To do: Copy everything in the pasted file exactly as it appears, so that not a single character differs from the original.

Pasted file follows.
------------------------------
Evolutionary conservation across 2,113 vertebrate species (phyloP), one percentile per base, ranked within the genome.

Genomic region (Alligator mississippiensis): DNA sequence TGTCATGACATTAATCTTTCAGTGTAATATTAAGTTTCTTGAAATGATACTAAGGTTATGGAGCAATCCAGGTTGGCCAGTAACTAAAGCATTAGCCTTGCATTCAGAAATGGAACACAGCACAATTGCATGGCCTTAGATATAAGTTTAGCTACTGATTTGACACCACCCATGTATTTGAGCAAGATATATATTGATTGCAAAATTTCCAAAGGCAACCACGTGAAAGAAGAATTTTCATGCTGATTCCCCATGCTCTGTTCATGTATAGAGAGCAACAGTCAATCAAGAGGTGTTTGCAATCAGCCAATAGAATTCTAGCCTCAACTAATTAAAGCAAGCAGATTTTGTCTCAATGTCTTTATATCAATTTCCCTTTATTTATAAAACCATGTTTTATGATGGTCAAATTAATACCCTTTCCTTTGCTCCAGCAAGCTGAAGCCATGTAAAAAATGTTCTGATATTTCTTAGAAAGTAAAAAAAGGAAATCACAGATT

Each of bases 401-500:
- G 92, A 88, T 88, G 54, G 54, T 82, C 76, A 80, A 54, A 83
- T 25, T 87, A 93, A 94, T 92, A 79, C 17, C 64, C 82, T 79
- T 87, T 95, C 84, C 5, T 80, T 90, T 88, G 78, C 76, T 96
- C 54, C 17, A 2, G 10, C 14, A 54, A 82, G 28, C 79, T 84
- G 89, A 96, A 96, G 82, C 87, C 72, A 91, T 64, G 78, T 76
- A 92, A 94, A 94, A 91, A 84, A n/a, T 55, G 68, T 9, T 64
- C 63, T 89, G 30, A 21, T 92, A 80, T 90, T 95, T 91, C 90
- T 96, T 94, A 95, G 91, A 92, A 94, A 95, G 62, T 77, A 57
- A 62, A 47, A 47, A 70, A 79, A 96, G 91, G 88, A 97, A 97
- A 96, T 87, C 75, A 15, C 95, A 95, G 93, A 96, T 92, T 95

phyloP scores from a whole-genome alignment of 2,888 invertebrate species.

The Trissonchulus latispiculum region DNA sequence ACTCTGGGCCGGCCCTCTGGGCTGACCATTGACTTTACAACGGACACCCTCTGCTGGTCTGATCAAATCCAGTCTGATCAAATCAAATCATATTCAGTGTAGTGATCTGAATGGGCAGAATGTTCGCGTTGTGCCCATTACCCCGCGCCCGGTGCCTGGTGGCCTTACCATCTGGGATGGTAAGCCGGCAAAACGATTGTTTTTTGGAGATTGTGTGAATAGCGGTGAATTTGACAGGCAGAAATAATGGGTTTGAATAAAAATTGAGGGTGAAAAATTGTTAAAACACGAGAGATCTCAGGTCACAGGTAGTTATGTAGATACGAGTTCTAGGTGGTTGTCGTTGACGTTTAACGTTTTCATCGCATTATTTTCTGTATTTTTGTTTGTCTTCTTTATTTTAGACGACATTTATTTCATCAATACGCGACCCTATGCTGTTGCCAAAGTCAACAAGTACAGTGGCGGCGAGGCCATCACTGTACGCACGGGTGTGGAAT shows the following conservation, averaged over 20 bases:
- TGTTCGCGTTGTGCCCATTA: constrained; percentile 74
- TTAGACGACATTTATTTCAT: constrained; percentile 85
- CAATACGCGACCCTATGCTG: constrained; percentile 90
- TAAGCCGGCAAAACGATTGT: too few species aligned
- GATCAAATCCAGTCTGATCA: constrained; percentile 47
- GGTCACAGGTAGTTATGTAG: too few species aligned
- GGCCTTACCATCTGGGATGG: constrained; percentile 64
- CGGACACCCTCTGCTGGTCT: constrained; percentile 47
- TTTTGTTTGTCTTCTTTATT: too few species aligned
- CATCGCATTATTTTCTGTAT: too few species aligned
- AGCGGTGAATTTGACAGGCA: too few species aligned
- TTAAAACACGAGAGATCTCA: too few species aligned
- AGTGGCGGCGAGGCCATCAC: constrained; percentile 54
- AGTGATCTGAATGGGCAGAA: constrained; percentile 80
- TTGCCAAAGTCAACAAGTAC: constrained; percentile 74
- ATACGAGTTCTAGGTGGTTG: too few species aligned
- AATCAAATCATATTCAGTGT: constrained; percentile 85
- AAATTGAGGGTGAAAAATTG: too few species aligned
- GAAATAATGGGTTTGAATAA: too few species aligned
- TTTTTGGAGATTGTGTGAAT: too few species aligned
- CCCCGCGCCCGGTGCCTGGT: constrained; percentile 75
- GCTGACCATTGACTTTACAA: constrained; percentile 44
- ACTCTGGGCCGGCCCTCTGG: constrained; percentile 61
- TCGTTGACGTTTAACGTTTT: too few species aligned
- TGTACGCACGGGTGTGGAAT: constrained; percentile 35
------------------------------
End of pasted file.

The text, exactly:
Evolutionary conservation across 2,113 vertebrate species (phyloP), one percentile per base, ranked within the genome.

Genomic region (Alligator mississippiensis): DNA sequence TGTCATGACATTAATCTTTCAGTGTAATATTAAGTTTCTTGAAATGATACTAAGGTTATGGAGCAATCCAGGTTGGCCAGTAACTAAAGCATTAGCCTTGCATTCAGAAATGGAACACAGCACAATTGCATGGCCTTAGATATAAGTTTAGCTACTGATTTGACACCACCCATGTATTTGAGCAAGATATATATTGATTGCAAAATTTCCAAAGGCAACCACGTGAAAGAAGAATTTTCATGCTGATTCCCCATGCTCTGTTCATGTATAGAGAGCAACAGTCAATCAAGAGGTGTTTGCAATCAGCCAATAGAATTCTAGCCTCAACTAATTAAAGCAAGCAGATTTTGTCTCAATGTCTTTATATCAATTTCCCTTTATTTATAAAACCATGTTTTATGATGGTCAAATTAATACCCTTTCCTTTGCTCCAGCAAGCTGAAGCCATGTAAAAAATGTTCTGATATTTCTTAGAAAGTAAAAAAAGGAAATCACAGATT

Each of bases 401-500:
- G 92, A 88, T 88, G 54, G 54, T 82, C 76, A 80, A 54, A 83
- T 25, T 87, A 93, A 94, T 92, A 79, C 17, C 64, C 82, T 79
- T 87, T 95, C 84, C 5, T 80, T 90, T 88, G 78, C 76, T 96
- C 54, C 17, A 2, G 10, C 14, A 54, A 82, G 28, C 79, T 84
- G 89, A 96, A 96, G 82, C 87, C 72, A 91, T 64, G 78, T 76
- A 92, A 94, A 94, A 91, A 84, A n/a, T 55, G 68, T 9, T 64
- C 63, T 89, G 30, A 21, T 92, A 80, T 90, T 95, T 91, C 90
- T 96, T 94, A 95, G 91, A 92, A 94, A 95, G 62, T 77, A 57
- A 62, A 47, A 47, A 70, A 79, A 96, G 91, G 88, A 97, A 97
- A 96, T 87, C 75, A 15, C 95, A 95, G 93, A 96, T 92, T 95

phyloP scores from a whole-genome alignment of 2,888 invertebrate species.

The Trissonchulus latispiculum region DNA sequence ACTCTGGGCCGGCCCTCTGGGCTGACCATTGACTTTACAACGGACACCCTCTGCTGGTCTGATCAAATCCAGTCTGATCAAATCAAATCATATTCAGTGTAGTGATCTGAATGGGCAGAATGTTCGCGTTGTGCCCATTACCCCGCGCCCGGTGCCTGGTGGCCTTACCATCTGGGATGGTAAGCCGGCAAAACGATTGTTTTTTGGAGATTGTGTGAATAGCGGTGAATTTGACAGGCAGAAATAATGGGTTTGAATAAAAATTGAGGGTGAAAAATTGTTAAAACACGAGAGATCTCAGGTCACAGGTAGTTATGTAGATACGAGTTCTAGGTGGTTGTCGTTGACGTTTAACGTTTTCATCGCATTATTTTCTGTATTTTTGTTTGTCTTCTTTATTTTAGACGACATTTATTTCATCAATACGCGACCCTATGCTGTTGCCAAAGTCAACAAGTACAGTGGCGGCGAGGCCATCACTGTACGCACGGGTGTGGAAT shows the following conservation, averaged over 20 bases:
- TGTTCGCGTTGTGCCCATTA: constrained; percentile 74
- TTAGACGACATTTATTTCAT: constrained; percentile 85
- CAATACGCGACCCTATGCTG: constrained; percentile 90
- TAAGCCGGCAAAACGATTGT: too few species aligned
- GATCAAATCCAGTCTGATCA: constrained; percentile 47
- GGTCACAGGTAGTTATGTAG: too few species aligned
- GGCCTTACCATCTGGGATGG: constrained; percentile 64
- CGGACACCCTCTGCTGGTCT: constrained; percentile 47
- TTTTGTTTGTCTTCTTTATT: too few species aligned
- CATCGCATTATTTTCTGTAT: too few species aligned
- AGCGGTGAATTTGACAGGCA: too few species aligned
- TTAAAACACGAGAGATCTCA: too few species aligned
- AGTGGCGGCGAGGCCATCAC: constrained; percentile 54
- AGTGATCTGAATGGGCAGAA: constrained; percentile 80
- TTGCCAAAGTCAACAAGTAC: constrained; percentile 74
- ATACGAGTTCTAGGTGGTTG: too few species aligned
- AATCAAATCATATTCAGTGT: constrained; percentile 85
- AAATTGAGGGTGAAAAATTG: too few species aligned
- GAAATAATGGGTTTGAATAA: too few species aligned
- TTTTTGGAGATTGTGTGAAT: too few species aligned
- CCCCGCGCCCGGTGCCTGGT: constrained; percentile 75
- GCTGACCATTGACTTTACAA: constrained; percentile 44
- ACTCTGGGCCGGCCCTCTGG: constrained; percentile 61
- TCGTTGACGTTTAACGTTTT: too few species aligned
- TGTACGCACGGGTGTGGAAT: constrained; percentile 35